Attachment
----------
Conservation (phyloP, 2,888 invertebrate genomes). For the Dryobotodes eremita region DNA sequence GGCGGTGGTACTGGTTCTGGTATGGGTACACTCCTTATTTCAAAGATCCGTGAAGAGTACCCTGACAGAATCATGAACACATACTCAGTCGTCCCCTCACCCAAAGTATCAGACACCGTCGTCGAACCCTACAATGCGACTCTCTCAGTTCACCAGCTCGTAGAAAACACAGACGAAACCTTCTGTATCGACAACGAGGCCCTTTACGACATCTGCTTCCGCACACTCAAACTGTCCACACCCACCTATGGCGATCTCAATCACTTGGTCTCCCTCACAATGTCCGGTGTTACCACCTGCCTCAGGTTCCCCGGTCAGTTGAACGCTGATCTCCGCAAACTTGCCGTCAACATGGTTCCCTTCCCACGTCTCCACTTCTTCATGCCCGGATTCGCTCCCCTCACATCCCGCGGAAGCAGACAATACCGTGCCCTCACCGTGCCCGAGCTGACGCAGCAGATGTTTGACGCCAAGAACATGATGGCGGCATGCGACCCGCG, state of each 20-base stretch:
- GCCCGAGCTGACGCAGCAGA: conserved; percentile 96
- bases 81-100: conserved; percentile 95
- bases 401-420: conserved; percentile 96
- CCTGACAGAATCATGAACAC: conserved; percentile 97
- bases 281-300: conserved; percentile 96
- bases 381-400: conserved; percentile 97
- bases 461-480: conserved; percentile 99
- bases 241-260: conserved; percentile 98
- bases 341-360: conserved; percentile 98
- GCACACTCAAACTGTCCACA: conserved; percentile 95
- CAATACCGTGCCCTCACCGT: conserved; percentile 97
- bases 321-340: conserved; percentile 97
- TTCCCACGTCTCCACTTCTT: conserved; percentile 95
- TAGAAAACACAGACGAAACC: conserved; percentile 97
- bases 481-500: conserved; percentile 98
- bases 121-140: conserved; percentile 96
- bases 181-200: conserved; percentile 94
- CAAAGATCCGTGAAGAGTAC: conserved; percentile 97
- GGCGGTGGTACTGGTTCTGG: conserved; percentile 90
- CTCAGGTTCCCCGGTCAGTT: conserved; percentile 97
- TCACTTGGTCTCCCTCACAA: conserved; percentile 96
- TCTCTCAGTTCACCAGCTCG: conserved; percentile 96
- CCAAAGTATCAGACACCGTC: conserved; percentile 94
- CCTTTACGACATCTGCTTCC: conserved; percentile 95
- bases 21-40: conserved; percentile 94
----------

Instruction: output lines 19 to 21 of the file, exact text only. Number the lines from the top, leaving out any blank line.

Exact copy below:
- CAAAGATCCGTGAAGAGTAC: conserved; percentile 97
- GGCGGTGGTACTGGTTCTGG: conserved; percentile 90
- CTCAGGTTCCCCGGTCAGTT: conserved; percentile 97